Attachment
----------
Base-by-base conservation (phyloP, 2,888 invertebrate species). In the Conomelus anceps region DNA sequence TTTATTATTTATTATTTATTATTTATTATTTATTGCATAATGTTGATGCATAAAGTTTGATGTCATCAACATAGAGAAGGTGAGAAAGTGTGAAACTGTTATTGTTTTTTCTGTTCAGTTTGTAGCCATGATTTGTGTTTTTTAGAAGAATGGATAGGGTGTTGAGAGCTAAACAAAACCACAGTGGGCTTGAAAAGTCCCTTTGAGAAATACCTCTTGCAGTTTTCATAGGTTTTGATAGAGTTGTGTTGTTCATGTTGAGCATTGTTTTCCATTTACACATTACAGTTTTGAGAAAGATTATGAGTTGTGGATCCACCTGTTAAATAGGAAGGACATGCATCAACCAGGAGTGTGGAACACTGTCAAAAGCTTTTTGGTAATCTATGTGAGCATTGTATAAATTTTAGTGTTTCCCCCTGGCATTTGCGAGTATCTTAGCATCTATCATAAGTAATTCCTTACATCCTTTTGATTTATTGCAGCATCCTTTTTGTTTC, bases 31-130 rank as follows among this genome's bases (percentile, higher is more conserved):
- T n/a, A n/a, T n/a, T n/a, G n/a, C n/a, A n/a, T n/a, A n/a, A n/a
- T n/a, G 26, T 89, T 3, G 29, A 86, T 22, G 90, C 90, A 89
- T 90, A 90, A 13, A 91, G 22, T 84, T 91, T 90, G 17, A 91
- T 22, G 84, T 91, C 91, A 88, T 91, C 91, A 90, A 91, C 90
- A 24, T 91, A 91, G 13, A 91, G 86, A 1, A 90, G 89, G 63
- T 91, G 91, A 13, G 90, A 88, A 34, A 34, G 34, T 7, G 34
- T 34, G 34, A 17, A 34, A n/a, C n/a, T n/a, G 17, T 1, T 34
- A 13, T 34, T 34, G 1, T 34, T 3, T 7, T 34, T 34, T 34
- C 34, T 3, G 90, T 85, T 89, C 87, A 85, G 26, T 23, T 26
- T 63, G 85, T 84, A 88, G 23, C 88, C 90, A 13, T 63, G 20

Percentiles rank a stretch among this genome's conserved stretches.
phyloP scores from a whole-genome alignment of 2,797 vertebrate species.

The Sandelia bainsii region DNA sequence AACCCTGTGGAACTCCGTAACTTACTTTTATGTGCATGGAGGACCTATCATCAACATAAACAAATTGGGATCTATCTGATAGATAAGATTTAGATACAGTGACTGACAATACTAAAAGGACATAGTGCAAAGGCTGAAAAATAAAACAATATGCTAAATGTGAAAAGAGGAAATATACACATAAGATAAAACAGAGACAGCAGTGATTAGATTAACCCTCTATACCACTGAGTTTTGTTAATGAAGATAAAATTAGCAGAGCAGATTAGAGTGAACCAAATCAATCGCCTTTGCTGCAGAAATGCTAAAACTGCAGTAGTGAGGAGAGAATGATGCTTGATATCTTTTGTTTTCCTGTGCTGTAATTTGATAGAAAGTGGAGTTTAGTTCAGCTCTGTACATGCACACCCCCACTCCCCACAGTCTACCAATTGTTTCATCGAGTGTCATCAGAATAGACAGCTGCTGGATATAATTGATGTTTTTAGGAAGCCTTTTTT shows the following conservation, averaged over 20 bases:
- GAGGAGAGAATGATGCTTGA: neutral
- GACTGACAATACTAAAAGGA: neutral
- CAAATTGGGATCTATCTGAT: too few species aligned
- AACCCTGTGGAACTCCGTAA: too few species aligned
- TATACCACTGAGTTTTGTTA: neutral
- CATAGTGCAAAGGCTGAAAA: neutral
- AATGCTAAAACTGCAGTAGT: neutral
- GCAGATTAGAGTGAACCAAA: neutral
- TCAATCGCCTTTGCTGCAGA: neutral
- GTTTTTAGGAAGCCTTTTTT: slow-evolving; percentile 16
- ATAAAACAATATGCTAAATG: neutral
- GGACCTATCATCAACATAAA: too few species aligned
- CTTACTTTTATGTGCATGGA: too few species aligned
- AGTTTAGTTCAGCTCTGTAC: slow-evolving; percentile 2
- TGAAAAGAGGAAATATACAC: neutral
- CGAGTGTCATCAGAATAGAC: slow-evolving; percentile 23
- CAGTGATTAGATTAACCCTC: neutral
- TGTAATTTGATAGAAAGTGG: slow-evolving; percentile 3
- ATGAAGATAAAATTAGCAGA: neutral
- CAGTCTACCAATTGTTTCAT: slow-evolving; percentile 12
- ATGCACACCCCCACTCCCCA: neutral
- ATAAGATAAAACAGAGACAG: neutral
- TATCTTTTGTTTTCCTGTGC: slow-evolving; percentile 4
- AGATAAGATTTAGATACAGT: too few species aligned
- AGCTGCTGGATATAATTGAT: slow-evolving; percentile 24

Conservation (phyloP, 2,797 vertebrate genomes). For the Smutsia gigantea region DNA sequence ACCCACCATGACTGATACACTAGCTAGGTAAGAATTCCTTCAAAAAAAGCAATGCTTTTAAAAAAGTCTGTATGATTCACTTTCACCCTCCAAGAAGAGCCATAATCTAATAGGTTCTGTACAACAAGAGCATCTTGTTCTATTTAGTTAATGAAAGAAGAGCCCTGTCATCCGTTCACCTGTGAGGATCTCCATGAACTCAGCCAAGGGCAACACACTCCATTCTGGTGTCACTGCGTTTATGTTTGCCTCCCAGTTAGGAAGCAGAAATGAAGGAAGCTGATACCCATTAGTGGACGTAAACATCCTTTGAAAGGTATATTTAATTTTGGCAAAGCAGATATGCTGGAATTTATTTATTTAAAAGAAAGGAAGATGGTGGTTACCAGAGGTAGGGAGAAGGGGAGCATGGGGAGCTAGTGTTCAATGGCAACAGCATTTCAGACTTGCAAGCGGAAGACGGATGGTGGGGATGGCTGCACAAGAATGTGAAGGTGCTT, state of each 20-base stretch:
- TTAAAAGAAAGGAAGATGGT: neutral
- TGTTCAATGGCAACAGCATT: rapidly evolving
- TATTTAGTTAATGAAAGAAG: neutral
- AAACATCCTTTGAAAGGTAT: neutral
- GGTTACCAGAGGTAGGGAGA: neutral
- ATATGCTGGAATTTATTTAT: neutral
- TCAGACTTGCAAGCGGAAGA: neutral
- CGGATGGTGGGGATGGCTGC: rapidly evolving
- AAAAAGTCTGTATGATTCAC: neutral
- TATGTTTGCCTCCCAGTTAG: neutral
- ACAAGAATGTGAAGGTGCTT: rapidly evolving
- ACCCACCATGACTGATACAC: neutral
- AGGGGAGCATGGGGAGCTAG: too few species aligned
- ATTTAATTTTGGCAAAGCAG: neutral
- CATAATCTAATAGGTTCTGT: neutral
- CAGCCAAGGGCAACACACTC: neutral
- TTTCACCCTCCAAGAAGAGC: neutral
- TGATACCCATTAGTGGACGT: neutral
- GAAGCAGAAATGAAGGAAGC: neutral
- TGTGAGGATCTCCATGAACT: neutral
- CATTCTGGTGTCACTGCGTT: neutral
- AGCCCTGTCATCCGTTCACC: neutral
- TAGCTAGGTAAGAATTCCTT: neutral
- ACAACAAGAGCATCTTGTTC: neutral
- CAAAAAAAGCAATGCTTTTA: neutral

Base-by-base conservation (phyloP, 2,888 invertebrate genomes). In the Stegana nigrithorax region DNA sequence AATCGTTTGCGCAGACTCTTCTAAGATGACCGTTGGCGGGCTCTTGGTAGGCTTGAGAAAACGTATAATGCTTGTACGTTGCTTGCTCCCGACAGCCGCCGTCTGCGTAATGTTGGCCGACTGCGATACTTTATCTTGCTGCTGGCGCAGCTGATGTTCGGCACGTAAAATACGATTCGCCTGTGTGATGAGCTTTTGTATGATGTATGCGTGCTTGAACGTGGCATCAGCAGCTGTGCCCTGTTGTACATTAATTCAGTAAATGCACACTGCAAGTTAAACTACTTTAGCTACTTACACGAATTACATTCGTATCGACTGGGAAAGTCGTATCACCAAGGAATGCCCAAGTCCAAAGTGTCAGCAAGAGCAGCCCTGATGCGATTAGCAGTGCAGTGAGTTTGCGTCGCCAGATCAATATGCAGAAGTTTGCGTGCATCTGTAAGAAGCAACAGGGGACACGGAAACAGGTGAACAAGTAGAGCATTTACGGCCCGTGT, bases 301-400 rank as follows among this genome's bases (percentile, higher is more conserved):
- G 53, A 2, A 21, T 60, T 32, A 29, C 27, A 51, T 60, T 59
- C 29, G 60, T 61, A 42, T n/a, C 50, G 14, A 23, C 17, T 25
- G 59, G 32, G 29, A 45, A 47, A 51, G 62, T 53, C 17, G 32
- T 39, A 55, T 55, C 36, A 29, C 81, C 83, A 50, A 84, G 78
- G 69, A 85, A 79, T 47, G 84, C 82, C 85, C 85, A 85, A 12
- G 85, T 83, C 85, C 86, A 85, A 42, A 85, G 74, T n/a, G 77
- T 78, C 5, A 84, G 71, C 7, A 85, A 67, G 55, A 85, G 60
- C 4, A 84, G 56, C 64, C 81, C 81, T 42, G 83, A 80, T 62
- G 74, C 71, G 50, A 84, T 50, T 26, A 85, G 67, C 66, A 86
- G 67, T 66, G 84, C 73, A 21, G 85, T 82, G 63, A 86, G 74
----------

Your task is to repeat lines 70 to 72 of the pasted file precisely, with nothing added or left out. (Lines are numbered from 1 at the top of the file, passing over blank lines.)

- T 39, A 55, T 55, C 36, A 29, C 81, C 83, A 50, A 84, G 78
- G 69, A 85, A 79, T 47, G 84, C 82, C 85, C 85, A 85, A 12
- G 85, T 83, C 85, C 86, A 85, A 42, A 85, G 74, T n/a, G 77